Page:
Federal Court Rules Texas Voter ID Law Violates Voting Rights Act
A big setback for one of the most restrictive Voter ID Laws in the country.
The Fifth Circuit Court of Appeals has ruled that the Voter ID Law adopted by the State of Texas violates the Voting Rights Act and ruled that the state must modify the law to accommodate those people who face difficulties gaining access to the necessary documentation to obtain proper identification under the law:
HOUSTON — A federal appeals court on Wednesday ruled that Texas’ voter identification law, one of the strictest in the country, violated the Voting Rights Act and that the state must find ways to accommodate voters who face hardships in obtaining the necessary documents.
Democrats and voting rights advocates hailed the ruling as a significant victory in one of the nation’s most closely watched voting rights cases. It was the fourth time in nearly four years that a federal court found that the Texas law discriminated against or disproportionately affected black and Hispanic voters.
“The court got it right, recognizing the stink of discrimination,” said Trey Martinez Fischer, a state representative who is the chairman of the Mexican-American Legislative Caucus, one of several minority groups, voters and Democratic lawmakers who sued Texas over the law.
The United States Court of Appeals for the Fifth Circuit, in New Orleans, found that the law had a discriminatory effect on blacks and Latinos, who often lack the forms of identification required under the Texas law. But the ruling did not strike down the law entirely, ruling instead that new procedures must be found to assist potential voters lacking the required identification.
The ruling also sent back for reconsideration the question of whether Texas legislators had acted with a discriminatory purpose in passing the law in 2011, a finding that would have forced new judicial oversight of any changes in Texas election rules.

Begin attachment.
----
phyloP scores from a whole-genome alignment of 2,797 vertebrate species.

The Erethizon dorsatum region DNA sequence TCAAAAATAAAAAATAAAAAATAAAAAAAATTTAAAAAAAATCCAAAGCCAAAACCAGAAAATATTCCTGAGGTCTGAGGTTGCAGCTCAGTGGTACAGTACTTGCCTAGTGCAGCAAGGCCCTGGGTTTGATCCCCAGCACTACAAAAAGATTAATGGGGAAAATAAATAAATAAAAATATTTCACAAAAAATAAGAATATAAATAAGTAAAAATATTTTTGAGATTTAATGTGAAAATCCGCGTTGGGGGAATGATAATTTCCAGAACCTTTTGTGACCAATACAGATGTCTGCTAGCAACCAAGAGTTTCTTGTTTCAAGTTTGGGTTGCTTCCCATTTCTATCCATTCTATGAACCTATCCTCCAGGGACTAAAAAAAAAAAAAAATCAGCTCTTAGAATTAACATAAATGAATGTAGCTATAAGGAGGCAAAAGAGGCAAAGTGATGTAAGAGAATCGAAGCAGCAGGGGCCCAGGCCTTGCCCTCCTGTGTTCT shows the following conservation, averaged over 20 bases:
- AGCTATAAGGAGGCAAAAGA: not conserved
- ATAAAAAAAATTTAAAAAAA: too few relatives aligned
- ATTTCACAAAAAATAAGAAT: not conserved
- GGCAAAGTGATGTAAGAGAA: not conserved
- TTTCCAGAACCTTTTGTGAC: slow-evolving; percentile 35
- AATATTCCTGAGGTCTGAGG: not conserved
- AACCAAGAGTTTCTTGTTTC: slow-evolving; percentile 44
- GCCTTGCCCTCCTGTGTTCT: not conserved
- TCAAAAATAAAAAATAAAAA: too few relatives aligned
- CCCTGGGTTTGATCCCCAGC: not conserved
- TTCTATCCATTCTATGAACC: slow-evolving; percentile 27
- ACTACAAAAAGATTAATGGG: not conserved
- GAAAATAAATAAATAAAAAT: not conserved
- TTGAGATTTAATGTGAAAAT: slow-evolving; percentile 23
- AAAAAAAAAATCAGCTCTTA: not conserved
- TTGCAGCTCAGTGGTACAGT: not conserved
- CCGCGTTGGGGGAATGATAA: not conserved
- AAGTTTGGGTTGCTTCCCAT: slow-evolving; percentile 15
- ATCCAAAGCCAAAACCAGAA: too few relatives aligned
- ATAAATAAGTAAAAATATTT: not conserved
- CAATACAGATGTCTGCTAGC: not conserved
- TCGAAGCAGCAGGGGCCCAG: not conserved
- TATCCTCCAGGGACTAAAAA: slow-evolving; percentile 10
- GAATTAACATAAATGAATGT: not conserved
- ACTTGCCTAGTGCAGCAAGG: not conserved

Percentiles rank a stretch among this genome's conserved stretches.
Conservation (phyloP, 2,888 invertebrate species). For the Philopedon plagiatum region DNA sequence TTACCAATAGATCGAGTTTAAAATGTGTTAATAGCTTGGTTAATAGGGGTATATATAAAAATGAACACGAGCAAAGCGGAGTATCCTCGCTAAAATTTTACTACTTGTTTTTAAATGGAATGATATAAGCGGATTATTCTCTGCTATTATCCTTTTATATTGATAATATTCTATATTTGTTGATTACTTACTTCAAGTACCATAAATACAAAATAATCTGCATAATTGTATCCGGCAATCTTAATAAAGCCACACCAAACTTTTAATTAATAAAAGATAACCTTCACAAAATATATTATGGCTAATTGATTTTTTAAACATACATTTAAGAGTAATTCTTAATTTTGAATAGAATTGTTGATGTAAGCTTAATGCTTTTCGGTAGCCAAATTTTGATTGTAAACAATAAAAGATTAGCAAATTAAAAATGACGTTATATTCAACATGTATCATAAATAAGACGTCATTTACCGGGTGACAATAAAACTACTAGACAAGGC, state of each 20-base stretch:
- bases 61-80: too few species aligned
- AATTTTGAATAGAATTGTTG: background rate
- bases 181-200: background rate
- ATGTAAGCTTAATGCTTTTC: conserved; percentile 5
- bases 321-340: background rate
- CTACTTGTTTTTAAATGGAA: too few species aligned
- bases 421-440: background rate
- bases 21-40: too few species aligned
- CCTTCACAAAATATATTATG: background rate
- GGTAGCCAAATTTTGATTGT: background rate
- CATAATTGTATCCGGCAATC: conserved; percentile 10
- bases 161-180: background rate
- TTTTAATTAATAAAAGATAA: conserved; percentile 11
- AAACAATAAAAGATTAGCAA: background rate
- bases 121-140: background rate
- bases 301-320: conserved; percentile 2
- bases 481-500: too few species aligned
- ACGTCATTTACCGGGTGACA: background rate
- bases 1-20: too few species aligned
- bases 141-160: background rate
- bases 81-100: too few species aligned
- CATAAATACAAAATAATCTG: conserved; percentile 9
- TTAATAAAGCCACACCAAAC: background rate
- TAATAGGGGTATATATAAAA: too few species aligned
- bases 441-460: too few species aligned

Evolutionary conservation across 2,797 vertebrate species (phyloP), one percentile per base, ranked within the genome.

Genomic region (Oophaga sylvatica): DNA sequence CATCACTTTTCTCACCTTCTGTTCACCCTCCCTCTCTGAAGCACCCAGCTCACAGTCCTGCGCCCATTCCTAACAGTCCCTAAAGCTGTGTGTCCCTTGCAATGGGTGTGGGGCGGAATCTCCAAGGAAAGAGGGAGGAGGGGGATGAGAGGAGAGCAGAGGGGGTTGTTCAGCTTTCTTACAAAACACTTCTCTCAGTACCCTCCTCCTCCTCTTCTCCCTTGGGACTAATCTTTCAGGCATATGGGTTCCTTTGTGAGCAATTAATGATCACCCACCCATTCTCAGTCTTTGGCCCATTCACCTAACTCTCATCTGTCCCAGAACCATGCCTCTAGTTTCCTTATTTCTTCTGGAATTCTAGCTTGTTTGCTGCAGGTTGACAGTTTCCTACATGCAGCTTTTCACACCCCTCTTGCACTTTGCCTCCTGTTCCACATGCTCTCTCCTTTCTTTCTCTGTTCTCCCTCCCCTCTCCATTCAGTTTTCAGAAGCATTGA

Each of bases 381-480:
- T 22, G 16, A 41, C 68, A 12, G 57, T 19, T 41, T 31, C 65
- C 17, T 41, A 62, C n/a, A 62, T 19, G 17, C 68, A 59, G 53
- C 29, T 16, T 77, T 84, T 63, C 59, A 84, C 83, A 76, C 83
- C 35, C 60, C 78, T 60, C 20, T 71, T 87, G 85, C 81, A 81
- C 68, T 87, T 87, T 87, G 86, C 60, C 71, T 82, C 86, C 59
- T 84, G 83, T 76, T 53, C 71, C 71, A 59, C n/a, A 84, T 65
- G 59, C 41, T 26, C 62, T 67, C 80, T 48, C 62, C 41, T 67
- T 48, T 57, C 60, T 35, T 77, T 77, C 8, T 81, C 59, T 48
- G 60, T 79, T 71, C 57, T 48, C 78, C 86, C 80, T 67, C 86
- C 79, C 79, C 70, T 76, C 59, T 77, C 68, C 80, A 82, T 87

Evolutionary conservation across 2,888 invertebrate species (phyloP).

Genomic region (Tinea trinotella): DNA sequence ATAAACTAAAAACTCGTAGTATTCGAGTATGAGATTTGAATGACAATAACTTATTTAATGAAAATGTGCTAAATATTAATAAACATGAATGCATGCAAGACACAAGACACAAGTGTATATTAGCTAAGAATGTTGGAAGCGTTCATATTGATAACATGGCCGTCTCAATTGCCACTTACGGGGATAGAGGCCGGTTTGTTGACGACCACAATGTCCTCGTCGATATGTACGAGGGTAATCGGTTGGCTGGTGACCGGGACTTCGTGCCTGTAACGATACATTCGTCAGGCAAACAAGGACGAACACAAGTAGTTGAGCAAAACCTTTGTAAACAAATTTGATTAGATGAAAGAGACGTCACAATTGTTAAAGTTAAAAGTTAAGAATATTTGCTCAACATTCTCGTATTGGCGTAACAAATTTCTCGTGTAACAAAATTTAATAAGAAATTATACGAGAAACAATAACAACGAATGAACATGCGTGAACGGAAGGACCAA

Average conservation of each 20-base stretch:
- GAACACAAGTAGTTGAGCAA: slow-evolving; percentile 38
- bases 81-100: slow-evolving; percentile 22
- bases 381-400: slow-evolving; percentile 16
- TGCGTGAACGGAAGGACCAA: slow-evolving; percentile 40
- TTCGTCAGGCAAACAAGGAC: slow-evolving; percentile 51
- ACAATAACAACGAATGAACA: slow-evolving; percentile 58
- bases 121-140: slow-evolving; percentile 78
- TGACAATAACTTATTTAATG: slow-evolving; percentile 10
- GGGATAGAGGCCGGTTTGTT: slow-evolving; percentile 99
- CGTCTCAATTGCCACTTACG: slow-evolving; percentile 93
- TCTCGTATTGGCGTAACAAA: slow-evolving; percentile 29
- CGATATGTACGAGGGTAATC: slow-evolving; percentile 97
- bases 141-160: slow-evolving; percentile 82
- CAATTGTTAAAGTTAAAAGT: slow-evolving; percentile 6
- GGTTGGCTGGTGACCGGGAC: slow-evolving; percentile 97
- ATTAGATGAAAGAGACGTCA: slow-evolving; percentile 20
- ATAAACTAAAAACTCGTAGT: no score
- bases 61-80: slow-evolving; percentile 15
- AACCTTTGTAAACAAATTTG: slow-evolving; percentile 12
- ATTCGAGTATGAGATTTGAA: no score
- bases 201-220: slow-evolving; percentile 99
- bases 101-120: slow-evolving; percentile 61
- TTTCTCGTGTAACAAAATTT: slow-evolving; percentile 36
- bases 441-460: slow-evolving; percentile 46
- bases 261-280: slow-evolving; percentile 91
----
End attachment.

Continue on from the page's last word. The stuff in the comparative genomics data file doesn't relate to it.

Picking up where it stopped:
Gov. Greg Abbott, a Republican who defended the voter ID law against legal challenges when he was the state’s attorney general, said the court had come to the wrong conclusion. Republican lawmakers have long defended the law, saying it is needed to prevent voter fraud.
“Voter fraud is real, and it undermines the integrity of the election process,” Mr. Abbott said in a statement. “Texas will continue to make sure there is no illegal voting at the ballot box.”
Passed by the Republican-dominated Legislature and signed by Gov. Rick Perry in 2011, the law took effect in 2013. It requires voters to present one of several forms of government-issued identification, including a driver’s license, passport, military ID card or concealed-handgun license.
A lower court judge found that about 608,000 registered voters in Texas lacked the types of identification required by the law, and that a disproportionate number were black or Hispanic. The judge based that finding on testimony and data presented by experts during a 2014 trial in Corpus Christi. Texas’ lawyers disputed that figure.
In its ruling, the Fifth Circuit asked a lower court judge to come up with a remedy that “disrupts voter identification rules for the 2016 election season as little as possible, yet eliminates” the law’s discriminatory effect on minority voters. One possible solution, the court noted, would be to allow voter-registration cards to be used as identification. The court also instructed the judge to re-evaluate the evidence about whether the Texas Legislature intentionally discriminated against blacks and Hispanics, but encouraged the judge to wait until after the November election.